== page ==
Participant Essential Eligibility Criteria
AIARE wants to ensure our and your expectations are aligned prior to your arrival on a course. The health and well-being of our students and staff, as well as providing the highest quality avalanche education, are our priorities. To support this, we have created these Essential Eligibility Criteria as a communication tool. These criteria are reviewed and adapted on a regular basis.
AIARE courses take place in remote locations. These courses are dynamic, making them physically and mentally rigorous. Participants must be able to endure strenuous environments as well as be at a close physical distance from instructors and other course participants. The inherent nature of the course location and content requires students to be fully committed to and capable of working hard, taking responsibility for themselves, and working effectively in the group to achieve the educational goals of the course.
To participate in an AIARE field-based course, you must meet the following Essential Eligibility Criteria (EEC).
- Be able to stay alert and focused for eight to twelve hours at a time for the duration of your course while in both classroom and outdoor settings.
- Work cooperatively as a member of a group and support a team approach, despite potentially challenging circumstances. This may require flexibility and the ability to compromise on an interpersonal or group level. It also requires effectively communicating ideas and concerns at an individual and group level.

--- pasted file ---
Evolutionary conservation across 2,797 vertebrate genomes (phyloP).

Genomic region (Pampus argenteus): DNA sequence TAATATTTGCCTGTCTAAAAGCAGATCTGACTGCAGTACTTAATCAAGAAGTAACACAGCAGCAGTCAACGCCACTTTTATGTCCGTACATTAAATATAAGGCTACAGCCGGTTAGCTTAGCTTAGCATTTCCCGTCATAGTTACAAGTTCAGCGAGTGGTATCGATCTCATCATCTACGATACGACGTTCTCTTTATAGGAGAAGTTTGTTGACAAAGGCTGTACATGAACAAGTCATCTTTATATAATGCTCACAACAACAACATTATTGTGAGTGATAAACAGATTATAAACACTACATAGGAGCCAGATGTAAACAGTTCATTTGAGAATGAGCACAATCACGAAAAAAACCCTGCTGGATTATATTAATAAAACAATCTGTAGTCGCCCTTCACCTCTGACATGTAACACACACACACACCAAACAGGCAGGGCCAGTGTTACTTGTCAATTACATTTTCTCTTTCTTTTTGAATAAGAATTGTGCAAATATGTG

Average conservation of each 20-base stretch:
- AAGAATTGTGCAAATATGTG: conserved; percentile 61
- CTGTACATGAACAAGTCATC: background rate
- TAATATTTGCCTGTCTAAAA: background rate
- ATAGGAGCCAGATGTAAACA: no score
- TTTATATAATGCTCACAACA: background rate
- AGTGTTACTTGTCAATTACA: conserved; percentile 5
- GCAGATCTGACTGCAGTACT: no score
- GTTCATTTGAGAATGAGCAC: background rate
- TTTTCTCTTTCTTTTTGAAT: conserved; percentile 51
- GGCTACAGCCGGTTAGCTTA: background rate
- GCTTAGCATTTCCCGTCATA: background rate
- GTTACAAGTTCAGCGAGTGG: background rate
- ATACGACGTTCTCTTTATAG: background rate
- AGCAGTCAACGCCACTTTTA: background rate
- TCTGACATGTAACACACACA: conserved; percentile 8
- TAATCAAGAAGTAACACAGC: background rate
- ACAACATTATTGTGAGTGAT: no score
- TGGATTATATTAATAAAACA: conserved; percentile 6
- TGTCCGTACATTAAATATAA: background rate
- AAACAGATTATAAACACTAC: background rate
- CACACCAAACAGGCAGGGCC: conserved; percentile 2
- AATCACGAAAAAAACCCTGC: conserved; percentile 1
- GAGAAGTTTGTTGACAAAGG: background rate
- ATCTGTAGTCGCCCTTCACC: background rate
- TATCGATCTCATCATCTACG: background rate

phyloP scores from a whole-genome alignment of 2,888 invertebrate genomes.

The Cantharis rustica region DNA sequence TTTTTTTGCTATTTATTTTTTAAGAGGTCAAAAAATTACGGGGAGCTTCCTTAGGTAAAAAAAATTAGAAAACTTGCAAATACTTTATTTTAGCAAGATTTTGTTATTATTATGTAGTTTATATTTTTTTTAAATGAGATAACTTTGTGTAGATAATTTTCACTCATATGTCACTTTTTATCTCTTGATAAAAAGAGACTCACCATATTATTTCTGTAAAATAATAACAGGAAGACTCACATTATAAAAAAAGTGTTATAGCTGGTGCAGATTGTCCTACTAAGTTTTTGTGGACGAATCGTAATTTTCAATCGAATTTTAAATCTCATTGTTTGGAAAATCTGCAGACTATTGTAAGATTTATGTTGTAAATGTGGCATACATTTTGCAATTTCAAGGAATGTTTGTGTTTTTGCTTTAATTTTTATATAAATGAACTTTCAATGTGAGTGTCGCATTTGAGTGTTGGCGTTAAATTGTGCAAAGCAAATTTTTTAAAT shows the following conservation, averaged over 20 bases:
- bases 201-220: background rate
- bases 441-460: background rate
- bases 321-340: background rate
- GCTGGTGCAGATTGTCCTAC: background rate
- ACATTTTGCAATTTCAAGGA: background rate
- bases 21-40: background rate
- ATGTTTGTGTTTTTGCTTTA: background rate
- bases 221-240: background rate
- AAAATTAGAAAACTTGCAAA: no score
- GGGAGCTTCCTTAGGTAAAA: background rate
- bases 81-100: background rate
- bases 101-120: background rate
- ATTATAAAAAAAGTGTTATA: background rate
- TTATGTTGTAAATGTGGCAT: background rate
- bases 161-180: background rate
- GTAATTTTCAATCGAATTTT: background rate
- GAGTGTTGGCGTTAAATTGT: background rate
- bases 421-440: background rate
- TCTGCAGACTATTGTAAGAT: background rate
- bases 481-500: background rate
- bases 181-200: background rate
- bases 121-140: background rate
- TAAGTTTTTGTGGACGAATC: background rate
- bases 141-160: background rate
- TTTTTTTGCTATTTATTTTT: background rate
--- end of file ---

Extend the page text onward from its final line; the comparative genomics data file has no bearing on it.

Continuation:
- Contribute to a respectful and positive learning environment by communicating your own needs, using inclusive language, and taking accountability for your actions. Inappropriate behavior, verbal or physical, toward others, is not tolerated.
- Be able to travel uphill and downhill through mountainous terrain and variable snow conditions. If on skis or splitboards, you must be able to travel efficiently, ascending 900-1200 ft/hour. If on a snowmachine, you must have expert riding ability and be proficient with side-hilling, navigating through dense timber, and be accustomed to traveling long distances (15-20 miles) over varying terrain. If moving on snowshoes or on foot, you must be capable of trail-setting, ascending, descending, and side-hilling through open and forested terrain at a walking pace (approx ascending 700 feet/hour).
- Be able to independently identify and recognize environmental hazards. These hazards may include but are not limited to falling objects/rocks, loose rock and unstable surfaces, rugged steep and uneven terrain, cliff edges, crevasses, and avalanches.
- Recognize and understand the hazards and risks posed by other course participants, which include, but are not limited to, physical and mental states that negatively influence judgment and decision making.
- Travel during periods of inclement weather for an extended period of time and act reliably around hazards to minimize risk when not directly supervised.
- Be able to manage cold temperatures (-20 degrees F or colder).
- Be able to competently use an avalanche transceiver and efficiently move over avalanche debris without skis, splitboard, or snowmobile.
- Be able to shovel in order to conduct a rescue, engage in educational practice, and/or exams.
- Perform necessary self-care, including maintaining adequate nutrition and hydration, dressing appropriately for environmental conditions, managing known medical conditions, and proactively reducing the spread of any infectious disease.
- Practice Leave No Trace traveling techniques.
If you are unable to meet any of these requirements, you will be ineligible for field-based AIARE programs. If you are already on a program, you may be removed.